Quantcast

3+ Week Old Yeast Starter

HomeBrewTalk.com - Beer, Wine, Mead, & Cider Brewing Discussion Community.

Help Support Homebrew Talk:

JFittMA01

RealityCheck
Joined
Oct 7, 2020
Messages
7
Reaction score
1
Location
New England
Hi All! First post. I've seen similar posts that had differing responses so I thought I would reach out on my scenario.

I have a yeast starter in the fridge for 3+ weeks. Nice cake at the bottom. I would usually remove from fridge while I set up my brew day, decant, swirl and pitch when wort is to temp.

Can I still use same method - or would you suggest decant, add wort and spin on the plate for how long???

Sorry if this has been asked before but I won't want to dump a batch if I can help it.

TIA
 

Dinadan

Well-Known Member
Joined
Jun 26, 2020
Messages
87
Reaction score
68
I just sit the yeast out for a while to warm up and then pitch straight out of the bottle. To me, three week old, refrigerated yeast cake is really not at all old. I am not sure just how long it lasts, but longer that that for sure. But! I am a bit of a newbie myself.
 

Dog House Brew

Supporting Member
HBT Supporter
Joined
Jun 10, 2008
Messages
1,700
Reaction score
492
Location
Indiana
I would warm it, add a little wort, shake the crap out of it for a dose of O2. Then I would pitch the entire thing. You don’t need to put it ion a stir plate. Not sure what your vessel size is. I use a glass gallon jug when my timing gets off. I add some wort, and the yeast to the jug. Shake to fill it with foam. By the time I’m ready to pitch, it is already rocking. Sort of a Shake’n not Stirred starter.
 
OP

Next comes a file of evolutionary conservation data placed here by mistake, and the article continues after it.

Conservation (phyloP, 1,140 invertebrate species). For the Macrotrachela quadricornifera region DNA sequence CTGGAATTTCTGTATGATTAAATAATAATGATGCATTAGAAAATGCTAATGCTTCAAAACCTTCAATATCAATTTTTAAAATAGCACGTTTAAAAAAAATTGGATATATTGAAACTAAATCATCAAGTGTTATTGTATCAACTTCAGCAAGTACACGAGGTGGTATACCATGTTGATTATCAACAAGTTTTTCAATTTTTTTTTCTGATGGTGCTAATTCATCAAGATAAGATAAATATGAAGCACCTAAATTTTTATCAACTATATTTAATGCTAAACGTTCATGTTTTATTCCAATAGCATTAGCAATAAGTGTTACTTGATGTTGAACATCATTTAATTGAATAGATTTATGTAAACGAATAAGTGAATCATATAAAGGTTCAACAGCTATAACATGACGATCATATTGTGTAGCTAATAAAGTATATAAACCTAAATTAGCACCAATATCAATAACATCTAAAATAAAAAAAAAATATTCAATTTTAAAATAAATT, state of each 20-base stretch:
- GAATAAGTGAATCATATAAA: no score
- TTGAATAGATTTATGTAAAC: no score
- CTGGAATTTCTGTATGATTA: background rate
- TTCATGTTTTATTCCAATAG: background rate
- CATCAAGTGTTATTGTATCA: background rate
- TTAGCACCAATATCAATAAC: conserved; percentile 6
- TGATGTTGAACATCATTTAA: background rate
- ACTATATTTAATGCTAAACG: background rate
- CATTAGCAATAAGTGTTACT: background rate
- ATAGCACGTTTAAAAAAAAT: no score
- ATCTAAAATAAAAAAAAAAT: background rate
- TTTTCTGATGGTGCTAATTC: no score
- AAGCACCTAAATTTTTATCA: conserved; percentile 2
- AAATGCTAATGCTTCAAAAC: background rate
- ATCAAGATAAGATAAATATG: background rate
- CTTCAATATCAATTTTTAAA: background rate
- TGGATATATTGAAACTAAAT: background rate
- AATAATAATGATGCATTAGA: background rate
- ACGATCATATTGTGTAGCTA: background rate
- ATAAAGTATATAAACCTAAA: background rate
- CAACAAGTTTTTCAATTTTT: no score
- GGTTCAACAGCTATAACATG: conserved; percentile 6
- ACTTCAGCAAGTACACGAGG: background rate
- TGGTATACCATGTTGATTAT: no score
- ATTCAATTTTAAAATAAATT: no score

J

JFittMA01

RealityCheck
Joined
Oct 7, 2020
Messages
7
Reaction score
1
Location
New England
Yeah, I was thinking of using some of the work from my brew to jump start it a bit. Would you decant first? I saw on another thread from an experienced brewer that best results when yeast is 5 or 10 degrees cooler than pitching temp.
 

Dog House Brew

Supporting Member
HBT Supporter
Joined
Jun 10, 2008
Messages
1,700
Reaction score
492
Location
Indiana
I’d wam and decant what is on your 3wk starter. Add some fresh and shake it up. All you need is for it to get started. I’d pitch the entire starter, assuming you are doing a 5 gallon batch. That said, I don’t think 3 weeks is very long. Getting it going will definitely help your lag time.

Oh and welcome
 

hottpeper13

Well-Known Member
Joined
Jan 14, 2013
Messages
965
Reaction score
260
Location
Mequon
It's called a vitality starter. I take a quart mason jar from the boil at the 10 min mark, chill and pitch on my yeast then ( anywhere from 4-8 hrs) pitch the whole thing. Most yeasts have around a 4 hr lag time and I get the foam cap by morning.
 

IslandLizard

Progressive Brewing
Staff member
Mod
Lifetime Supporter HBT Supporter
Joined
Jan 9, 2013
Messages
16,193
Reaction score
6,413
Location
Pasadena, MD